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Cooling

Cooling Published: 28th Jul 2017 - 0 Comments - Be the first, contribute now!

Cooling
Cooling
Cooling
Cooling
Cooling
Cooling
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But not in a classic car during the summer, thank you very much! Here’s how to keep your cool and avoid overheating and some nasty repair bills

Chances are that when you see a fellow classic car owner by the roadside this summer with the bonnet up, it will be because it has overheated – along with driver and any passengers no doubt. Some think that it’s part-and parcel of the joys of old car motoring and yet there’s no reason to suffer from it – after all, they kept their cool when new! So it’s case of regular maintenance and improvements to bring back those good old days – here’s how.

1. Hot headed

Does your car inherently suffer from overheating or have known problems? A specialist or owners’ club should be able to point you in the right direction here along with suitable causes and cures.

2. Back to basics

Because your classic may not be used much, it’s easy to neglect the basics, such as checking coolant level before setting off, looking for leaks (anti-freeze is great at leaving a trace where it is getting out), that sort of thing. And yet it’s a prime time to sport early dangers, as is the temperature gauge registering slightly higher than usual. Don’t procrastinate!

3. Maintenance matters

This is the key to sleep easy reliability. Start with hoses; check they are okay and not ageing or bulging past their clips (which should also be in good order and preferably proper ‘Jubilee’ type designs and not the nasty wire sort). Just because a hose looks okay, it doesn’t mean that it hasn’t collapsed internally, so remove and check, if in doubt. Naturally, ensure the fan belt is in good condition and properly tensioned.

4. Cap it all

Now, check the radiator cap plus its spring and rubber seal – replace it if it looks past it. Is the cap the correct rating for the engine? It’s not unknown for carmakers to change specifications during a model’s production run so check you have the correct one for your model, engine and year.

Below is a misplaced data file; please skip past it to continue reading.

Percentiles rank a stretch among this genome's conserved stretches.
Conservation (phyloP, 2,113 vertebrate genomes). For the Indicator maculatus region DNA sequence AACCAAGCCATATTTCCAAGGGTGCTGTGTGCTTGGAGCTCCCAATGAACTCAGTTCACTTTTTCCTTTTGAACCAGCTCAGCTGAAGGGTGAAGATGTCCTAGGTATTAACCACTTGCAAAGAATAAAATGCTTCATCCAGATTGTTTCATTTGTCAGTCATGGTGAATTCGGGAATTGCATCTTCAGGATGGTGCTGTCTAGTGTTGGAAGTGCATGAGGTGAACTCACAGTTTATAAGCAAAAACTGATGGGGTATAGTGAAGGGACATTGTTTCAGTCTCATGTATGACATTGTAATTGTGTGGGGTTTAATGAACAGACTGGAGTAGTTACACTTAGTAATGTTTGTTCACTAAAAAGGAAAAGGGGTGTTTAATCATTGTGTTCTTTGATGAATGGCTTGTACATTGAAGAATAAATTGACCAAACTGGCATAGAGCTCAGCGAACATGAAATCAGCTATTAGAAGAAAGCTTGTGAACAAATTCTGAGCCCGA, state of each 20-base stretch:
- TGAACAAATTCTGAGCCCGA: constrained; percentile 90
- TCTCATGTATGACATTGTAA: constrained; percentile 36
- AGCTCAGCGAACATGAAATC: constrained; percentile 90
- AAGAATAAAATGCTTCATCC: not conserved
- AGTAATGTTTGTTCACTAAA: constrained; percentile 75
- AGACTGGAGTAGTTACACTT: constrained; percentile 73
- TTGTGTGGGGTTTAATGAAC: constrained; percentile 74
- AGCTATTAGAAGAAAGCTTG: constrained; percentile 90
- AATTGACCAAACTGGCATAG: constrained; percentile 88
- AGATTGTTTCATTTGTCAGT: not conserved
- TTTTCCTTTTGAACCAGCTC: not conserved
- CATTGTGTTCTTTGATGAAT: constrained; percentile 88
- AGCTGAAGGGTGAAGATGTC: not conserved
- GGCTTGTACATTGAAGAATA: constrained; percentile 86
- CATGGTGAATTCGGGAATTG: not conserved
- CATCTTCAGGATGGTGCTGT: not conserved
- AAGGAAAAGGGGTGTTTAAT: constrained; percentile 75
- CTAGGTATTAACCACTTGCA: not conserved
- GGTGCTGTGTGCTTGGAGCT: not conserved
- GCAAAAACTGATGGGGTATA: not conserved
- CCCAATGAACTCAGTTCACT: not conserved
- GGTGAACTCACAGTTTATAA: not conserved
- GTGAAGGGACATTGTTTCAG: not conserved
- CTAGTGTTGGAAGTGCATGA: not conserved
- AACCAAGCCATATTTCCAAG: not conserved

5. Go with the flow

With the engine up to temp, remove the said rad cap (very carefully to avoid scalding) and check that the water is circulating, indicating that both the thermostat and the water pump are okay; the latter should give a vigorous but even flow. If this isn’t the case (and it may also mean a blockage in the system), consider replacing both.

6. Flushed with success

A good flush through of the system with a hose at the same time, in conjunction with one of the numerous de-scaling additives that are widely available, is a sensible ploy every couple of years. Also, remove the radiator and play a jet of water through the ‘honeycomb’ rad fins (both sides) to remove a build-up of debris, road muck, dead insects etc (the transverse-mounted rads on BMC cars suffer badly here). If you can, compare your rad with a new one and we’ll bet you that your old one weighs a couple of pounds heavier simply due to the build up of scale in there…

7. Facts on stats

Thermostats aren’t just open and shut cases; they are constantly operating, and so they age and deteriorate. A new ’stat can work wonders, and you can even change the operating temperature by fitting a ‘winter’ one, which opens at a higher temperature, and so makes the engine run hotter, if desired.

Don’t be clever and be tempted to run without a ’stat thinking that it will halt any cooling woes since, on some engines, it forms part of the circulation route and the lack of the ’stat upsets the flow, leading to greater overheating – even seizure!

8. Not just water

Change the anti-freeze at the same time and keep it in the engine all year round as today’s brews lower the icing temperature of water in the winter and yet raise the Centigrades when hot, to reduce the risk of boiling. Critically, anti-freeze contains a corrosion inhibitor to prevent furring up of the waterways. Some enthusiasts run a 50 per cent mix of anti-freeze, and change it yearly, to keep trouble at bay; cheap insurance, it has to be said…

9. Locked out?